Phishing is a technique widely used by hackers to obtain your personal information by stealing the identity of a company, financial institution, or authority. The scam typically involves imitating the website of a bank or an online retailer.
According to a study conducted by Intel, 97% of computer users don’t know how to identify phishing emails. Yet, these email scams are still extremely widespread. And the threat only continues to grow.
Major companies targeted the most
In its annual report, cybersecurity company Area 1 Security states that 89% of all phishing attacks reported between May 2018 and February 2019 were directed at 64 large corporations. Recently, major French bank BNP Paribas raised the alarm about a phishing attack that it was struck by. “An email that seems to come from our address warrants.info@bnpparibas asks you to update your personal contact information and claims to send you a confidential code by text message,” the bank explained. “This email has not come from us; it is a fraud attempt.”
The URL included in the email is usually hidden or masked in order to appear genuine. These emails look like they come from a trusted source (such as a bank, social security agency, telecoms provider, or tax authorities), asking you to visit a website and fill in a form with your personal data, often your bank details.
Scaring you into giving away sensitive data
The emails sent by hackers often have an alarmist tone (e.g. ‘your account will expire’ or ‘you have just made a purchase’) or claim that you are owed a reimbursement. They use the company’s logo and branding to deceive you into providing your confidential information.
“Since early 2018, we have seen a net increase in phishing attacks. In February alone, we blocked three times more phishing attacks than the larger waves of attacks identified in the whole of 2017”, announced email filtering service Vade Secure.
Fake President fraud – a phishing technique of choice
Fake President fraud is one of the most common techniques used by email scammers. The aim is to con an employee into making a transfer by email to a fraudster, who is impersonating a company director or a supplier. $3 billion have been stolen over the past 3 years in the United States through this type of scam. In France, more than 500 companies have fallen victim to Fake President fraud, resulting in the theft of €485 million.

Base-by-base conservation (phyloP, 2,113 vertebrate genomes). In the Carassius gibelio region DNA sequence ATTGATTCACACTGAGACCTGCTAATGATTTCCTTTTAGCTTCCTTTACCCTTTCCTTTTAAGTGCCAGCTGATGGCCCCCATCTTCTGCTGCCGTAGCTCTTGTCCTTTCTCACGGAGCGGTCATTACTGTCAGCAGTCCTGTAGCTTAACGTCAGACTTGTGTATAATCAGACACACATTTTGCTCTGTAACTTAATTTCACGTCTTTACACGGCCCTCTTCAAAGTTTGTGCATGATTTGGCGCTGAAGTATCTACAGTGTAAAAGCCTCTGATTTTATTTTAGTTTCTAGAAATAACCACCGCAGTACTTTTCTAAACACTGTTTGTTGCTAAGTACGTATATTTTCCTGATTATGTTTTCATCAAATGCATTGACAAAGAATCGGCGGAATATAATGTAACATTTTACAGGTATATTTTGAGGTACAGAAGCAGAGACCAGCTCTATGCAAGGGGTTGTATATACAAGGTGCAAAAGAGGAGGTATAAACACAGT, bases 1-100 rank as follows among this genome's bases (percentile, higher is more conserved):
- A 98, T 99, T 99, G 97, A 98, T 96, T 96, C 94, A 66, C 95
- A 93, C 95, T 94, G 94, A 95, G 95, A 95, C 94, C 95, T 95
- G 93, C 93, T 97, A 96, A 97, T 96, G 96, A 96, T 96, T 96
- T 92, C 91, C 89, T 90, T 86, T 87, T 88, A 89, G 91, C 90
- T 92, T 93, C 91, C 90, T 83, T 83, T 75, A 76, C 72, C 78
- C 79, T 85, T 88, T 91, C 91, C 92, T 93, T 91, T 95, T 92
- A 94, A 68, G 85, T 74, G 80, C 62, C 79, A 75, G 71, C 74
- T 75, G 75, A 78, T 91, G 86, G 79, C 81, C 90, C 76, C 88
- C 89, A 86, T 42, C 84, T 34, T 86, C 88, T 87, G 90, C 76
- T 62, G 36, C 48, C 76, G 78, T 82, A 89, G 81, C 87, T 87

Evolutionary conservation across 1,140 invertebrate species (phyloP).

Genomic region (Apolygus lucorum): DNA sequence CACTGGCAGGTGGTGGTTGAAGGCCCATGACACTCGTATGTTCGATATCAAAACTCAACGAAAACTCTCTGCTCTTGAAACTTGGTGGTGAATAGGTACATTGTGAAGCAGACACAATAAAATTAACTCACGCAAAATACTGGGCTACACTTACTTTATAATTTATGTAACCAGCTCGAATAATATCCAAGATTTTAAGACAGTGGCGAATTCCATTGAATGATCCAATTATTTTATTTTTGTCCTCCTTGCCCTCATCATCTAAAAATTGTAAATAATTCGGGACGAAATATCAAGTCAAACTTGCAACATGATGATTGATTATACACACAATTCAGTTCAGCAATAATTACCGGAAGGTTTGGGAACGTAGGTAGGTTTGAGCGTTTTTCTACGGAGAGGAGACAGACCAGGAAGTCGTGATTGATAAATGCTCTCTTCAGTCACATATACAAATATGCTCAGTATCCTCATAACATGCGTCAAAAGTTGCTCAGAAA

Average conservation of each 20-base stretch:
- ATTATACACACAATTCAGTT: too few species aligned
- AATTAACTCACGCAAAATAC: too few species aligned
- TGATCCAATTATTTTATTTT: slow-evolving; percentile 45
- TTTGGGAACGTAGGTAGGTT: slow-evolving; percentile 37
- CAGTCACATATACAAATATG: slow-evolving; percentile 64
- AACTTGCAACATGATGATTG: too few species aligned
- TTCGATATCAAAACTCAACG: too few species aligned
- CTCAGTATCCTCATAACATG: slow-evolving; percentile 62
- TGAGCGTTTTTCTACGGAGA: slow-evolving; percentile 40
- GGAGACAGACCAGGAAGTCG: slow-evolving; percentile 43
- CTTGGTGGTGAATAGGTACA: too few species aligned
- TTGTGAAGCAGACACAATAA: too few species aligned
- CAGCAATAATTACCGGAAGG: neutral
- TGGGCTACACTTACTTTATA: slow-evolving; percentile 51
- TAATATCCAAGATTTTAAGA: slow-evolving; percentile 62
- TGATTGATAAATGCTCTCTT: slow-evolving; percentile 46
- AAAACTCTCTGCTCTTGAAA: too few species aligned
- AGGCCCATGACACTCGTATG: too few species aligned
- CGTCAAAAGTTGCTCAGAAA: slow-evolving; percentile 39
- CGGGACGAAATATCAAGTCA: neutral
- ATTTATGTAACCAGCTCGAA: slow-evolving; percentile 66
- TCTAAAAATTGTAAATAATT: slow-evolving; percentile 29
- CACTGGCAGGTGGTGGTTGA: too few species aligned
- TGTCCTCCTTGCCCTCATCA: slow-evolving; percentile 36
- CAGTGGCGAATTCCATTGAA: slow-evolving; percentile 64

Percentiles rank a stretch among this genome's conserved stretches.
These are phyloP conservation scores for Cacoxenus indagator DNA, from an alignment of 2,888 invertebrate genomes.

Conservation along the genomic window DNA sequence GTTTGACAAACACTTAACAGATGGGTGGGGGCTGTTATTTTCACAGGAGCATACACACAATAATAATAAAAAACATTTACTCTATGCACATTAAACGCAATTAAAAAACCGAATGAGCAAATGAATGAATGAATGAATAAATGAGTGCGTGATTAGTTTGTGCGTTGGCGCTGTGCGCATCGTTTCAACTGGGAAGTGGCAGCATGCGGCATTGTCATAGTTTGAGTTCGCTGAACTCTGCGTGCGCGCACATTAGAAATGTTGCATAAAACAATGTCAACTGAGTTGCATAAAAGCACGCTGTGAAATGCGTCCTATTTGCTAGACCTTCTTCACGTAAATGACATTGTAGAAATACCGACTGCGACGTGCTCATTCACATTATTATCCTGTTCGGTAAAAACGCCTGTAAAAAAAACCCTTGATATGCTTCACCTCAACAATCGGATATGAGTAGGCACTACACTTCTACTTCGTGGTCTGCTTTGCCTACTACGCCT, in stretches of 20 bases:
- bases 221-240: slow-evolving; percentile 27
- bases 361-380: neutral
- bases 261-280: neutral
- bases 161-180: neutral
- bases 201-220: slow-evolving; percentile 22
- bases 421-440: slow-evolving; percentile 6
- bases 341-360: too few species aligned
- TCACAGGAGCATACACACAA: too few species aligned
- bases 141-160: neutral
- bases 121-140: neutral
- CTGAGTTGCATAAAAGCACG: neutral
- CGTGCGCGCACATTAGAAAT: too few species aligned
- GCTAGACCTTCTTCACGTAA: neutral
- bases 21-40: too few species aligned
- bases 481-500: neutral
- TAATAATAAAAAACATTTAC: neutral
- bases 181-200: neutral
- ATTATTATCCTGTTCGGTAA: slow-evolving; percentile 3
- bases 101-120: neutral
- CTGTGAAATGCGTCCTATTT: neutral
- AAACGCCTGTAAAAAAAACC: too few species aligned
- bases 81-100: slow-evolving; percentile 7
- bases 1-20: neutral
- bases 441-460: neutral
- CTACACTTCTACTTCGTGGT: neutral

Tackling the threat of phishing
Your company’s data is highly valuable. So, to avoid any risk of loss through fraudulent emails, it’s important to know how to identify these messages and act accordingly.
Here is some advice from the French Directorate General for Competition, Consumer Affairs and Prevention of Fraud (DGCCRF) to help protect yourself against phishing.
- Emails that are phishing attempts are very often anonymous (Dear customer, madam, etc.).
- Tax authorities, banks, and social security agencies never ask for personal information by email.
- Do not click on the links contained in the email; these links can take users to fraudulent sites.
- Go directly to the official website of the body in question by typing the web address in the browser.
- Be vigilant when you receive an email requesting urgent action.
- Use the filter option in your browser; most browsers including Google Chrome, Microsoft Edge, Mozilla Firefox, and Apple Safari offer potential phishing alerts. They may work in different ways (blacklist, keyword, whitelist, etc.) and are not perfect, but they still help users to maintain vigilance.
- Use software with an anti-spam email filter; these attempts at fraud are usually spread through emails. Even if the filtering software is not perfect, it still reduces the number of phishing emails that reach your inbox.
- Never reply to such emails or forward them.
- If you have any doubt or if there’s a problem, contact the bank or body that email appears to be from immediately.
- In general, be vigilant and use common sense; not everything on the internet is necessarily true.